Invite the energy of the moth for spell work, especially for defense. It can aid in understanding omens and messages received through divination. In addition to being considered an oracle, the moth was often regarded as a witch in European folklore. With the symmetry in its patterns and shape, the moth represents balance and can help restore equilibrium when life gets out of whack.


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Witches’ Gowan

The term gowan was a generic Scottish folk name for yellow flowers. The word is likely to have come from the Middle English gollan, meaning “yellow flower,” which possibly came from a source akin to the Old Norse gullinn, meaning “golden.” For a time in the nineteenth century, the word gowan was also used in reference to daisies. Later they were distinguished as white gowan or yellow gowan. In addition, the yellow flowers were regarded as witches’ gowan, but why?
        Only two flowers were actually called witch-gowan and witches’ gowan: dandelion (Taraxacum officinale) and globeflower (Trollius europaeus), respectively. The other yellow gowans are the meadow buttercup (Ranunculus acris), and marsh marigold (Caltha palustris). In addition to their color, another property they share is sap that is poisonous or at least highly irritating to the skin. The white sap of the dandelion and globeflower was called witches’ milk.
        It seems odd that these flowers were called witches’ gowan because folklore only mentions the dandelion and marsh marigold as being used for protection against witches. Perhaps their toxic sap was enough to link these plants with witches because witches were blamed for anything harmful or inexplicably bad.
        Instead of witches, the yellow gowans were more often associated with faeries, goblins, and trolls. Marsh marigold and globeflower also had the folk name goblin flower. Another name for globeflower was troll flower. Dandelions were called fairy clocks.
        The globeflower is ball-shaped and its petals remain mostly closed making it look like a small, yellow cabbage. In Scandinavia, the plant’s poisonous qualities were attributed to trolls that were said to have meddled with the flowers. According to folklore in the Netherlands, malicious elves used them to prepare poison. Dandelions gathered on Midsummer’s Eve were said to have the power to ward off witches. According to many legends, faeries could tell time with the flowers or the seed heads. In parts of England, seeds floating on the air were called fairies and it was considered lucky to catch one, but if you made a wish and let it go your wish would come true.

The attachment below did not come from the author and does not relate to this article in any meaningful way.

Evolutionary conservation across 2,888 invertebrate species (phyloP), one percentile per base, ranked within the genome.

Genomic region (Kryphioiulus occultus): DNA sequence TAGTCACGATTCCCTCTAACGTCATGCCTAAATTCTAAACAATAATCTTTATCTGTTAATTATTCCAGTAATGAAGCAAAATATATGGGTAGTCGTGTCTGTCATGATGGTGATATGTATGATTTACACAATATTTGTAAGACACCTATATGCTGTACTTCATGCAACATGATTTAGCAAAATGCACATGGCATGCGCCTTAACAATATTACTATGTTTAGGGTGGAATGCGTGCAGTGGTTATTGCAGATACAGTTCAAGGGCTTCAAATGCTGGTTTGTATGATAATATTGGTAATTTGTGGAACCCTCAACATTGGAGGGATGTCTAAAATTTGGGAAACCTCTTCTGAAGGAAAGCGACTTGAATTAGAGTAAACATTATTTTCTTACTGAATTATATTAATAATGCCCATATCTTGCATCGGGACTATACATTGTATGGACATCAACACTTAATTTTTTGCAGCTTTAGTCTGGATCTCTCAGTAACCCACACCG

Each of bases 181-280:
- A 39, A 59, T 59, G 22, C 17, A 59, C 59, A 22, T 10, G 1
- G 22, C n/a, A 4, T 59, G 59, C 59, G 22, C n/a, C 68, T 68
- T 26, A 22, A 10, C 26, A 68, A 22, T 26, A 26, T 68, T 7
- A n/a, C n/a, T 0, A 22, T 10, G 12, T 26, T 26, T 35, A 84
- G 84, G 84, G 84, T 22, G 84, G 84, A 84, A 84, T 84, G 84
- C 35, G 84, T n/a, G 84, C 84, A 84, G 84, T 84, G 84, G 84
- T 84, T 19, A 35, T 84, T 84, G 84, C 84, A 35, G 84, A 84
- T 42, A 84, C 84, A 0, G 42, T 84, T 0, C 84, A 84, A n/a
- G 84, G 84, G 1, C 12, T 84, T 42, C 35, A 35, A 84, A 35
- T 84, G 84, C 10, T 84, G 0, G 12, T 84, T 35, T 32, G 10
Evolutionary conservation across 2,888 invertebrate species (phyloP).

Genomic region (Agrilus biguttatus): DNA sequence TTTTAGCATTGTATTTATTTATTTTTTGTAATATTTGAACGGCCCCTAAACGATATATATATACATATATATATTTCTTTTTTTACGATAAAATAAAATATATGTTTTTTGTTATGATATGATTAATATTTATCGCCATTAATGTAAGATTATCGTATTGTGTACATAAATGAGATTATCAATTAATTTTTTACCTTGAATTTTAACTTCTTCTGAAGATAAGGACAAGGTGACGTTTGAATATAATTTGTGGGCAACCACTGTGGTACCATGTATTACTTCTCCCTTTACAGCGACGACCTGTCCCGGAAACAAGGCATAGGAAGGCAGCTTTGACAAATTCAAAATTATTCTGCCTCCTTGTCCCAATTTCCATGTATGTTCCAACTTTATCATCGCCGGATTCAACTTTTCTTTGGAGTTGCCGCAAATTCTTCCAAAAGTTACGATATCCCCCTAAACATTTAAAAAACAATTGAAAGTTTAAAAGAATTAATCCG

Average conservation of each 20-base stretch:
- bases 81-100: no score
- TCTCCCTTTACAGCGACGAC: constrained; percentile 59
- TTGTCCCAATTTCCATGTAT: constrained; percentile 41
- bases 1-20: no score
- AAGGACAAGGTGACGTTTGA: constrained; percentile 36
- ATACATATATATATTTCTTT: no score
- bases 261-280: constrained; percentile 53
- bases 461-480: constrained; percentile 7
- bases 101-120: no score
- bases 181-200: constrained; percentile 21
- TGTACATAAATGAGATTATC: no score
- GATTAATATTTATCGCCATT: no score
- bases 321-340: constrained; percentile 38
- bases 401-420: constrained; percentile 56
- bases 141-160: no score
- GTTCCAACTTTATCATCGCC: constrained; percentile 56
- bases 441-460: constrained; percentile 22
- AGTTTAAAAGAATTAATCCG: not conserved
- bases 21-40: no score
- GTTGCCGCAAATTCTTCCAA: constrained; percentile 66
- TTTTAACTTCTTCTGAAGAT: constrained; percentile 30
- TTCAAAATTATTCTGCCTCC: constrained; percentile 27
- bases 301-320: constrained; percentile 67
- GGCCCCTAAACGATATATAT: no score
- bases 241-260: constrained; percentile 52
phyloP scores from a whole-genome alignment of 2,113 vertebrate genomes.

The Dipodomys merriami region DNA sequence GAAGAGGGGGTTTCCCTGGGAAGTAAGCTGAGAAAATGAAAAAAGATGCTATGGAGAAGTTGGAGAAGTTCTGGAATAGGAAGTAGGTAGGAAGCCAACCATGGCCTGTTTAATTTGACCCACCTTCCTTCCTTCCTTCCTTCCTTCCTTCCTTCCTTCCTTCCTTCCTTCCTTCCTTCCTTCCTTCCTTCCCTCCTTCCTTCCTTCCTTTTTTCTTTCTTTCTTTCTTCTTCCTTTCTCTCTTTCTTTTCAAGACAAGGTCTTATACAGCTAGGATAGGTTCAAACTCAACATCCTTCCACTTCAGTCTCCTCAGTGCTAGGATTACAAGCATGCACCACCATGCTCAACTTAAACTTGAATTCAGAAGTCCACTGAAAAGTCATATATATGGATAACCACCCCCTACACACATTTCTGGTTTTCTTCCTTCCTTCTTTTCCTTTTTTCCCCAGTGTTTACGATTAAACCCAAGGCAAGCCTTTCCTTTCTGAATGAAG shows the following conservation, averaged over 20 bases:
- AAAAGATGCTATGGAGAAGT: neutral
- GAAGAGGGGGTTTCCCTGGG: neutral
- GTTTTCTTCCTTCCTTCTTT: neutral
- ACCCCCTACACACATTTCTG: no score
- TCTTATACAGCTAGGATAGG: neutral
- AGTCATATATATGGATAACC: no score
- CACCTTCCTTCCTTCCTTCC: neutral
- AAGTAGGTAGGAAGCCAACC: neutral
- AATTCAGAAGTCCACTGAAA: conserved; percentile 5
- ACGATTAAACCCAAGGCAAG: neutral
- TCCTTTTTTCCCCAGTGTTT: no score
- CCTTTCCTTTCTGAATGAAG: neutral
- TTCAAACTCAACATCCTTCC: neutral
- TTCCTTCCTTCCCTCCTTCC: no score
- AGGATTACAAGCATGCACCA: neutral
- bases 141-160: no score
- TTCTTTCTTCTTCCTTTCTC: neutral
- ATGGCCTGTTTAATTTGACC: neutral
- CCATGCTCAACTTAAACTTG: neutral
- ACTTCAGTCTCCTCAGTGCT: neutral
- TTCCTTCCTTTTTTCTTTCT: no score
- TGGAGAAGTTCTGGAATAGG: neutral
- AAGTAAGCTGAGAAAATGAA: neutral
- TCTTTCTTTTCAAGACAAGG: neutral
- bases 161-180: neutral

Buttercups were said to be used as basins by faeries. In Ireland, they were traditionally placed on doorsteps and windowsills on May Eve to protect against faery mischief. Unlike their buttercup cousins, the yellow petals of marsh marigold do not overlap into a cup shape. On the Isle of Man marsh marigold was called the herb of Beltane. It used as a charm against faeries and witches on Beltane and as a general protective charm throughout the month of May.
        While these flowers may not have been used by witches in the past, they live up to their old folk name through use in modern witchcraft. Magically, dandelions are an aid to divination, opening awareness and bringing clarity of purpose. They also help in contacting and communicating spirits and spirit guides. Use buttercups in spells to manifest abundance and prosperity in your life. They also enhance dream work. Marsh marigold is instrumental in healing and renewal. Also use them to stoke inspiration or to remove negativity. Globeflower is effective for removing negativity, breaking and warding off hexes, and defensive spells.

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The Fragrance and Taste of Yule

The scent of evergreens marks the Yule season like no other, except perhaps cinnamon. We bake it into cakes and cookies, sprinkle it on toast, and add a wee dash to a cup of coffee, coco, or a rum hot toddy. A Yuletide potpourri wouldn’t be quite right without cinnamon’s warm spicy scent. Even the rolled sticks of cinnamon fit in with holiday decorations.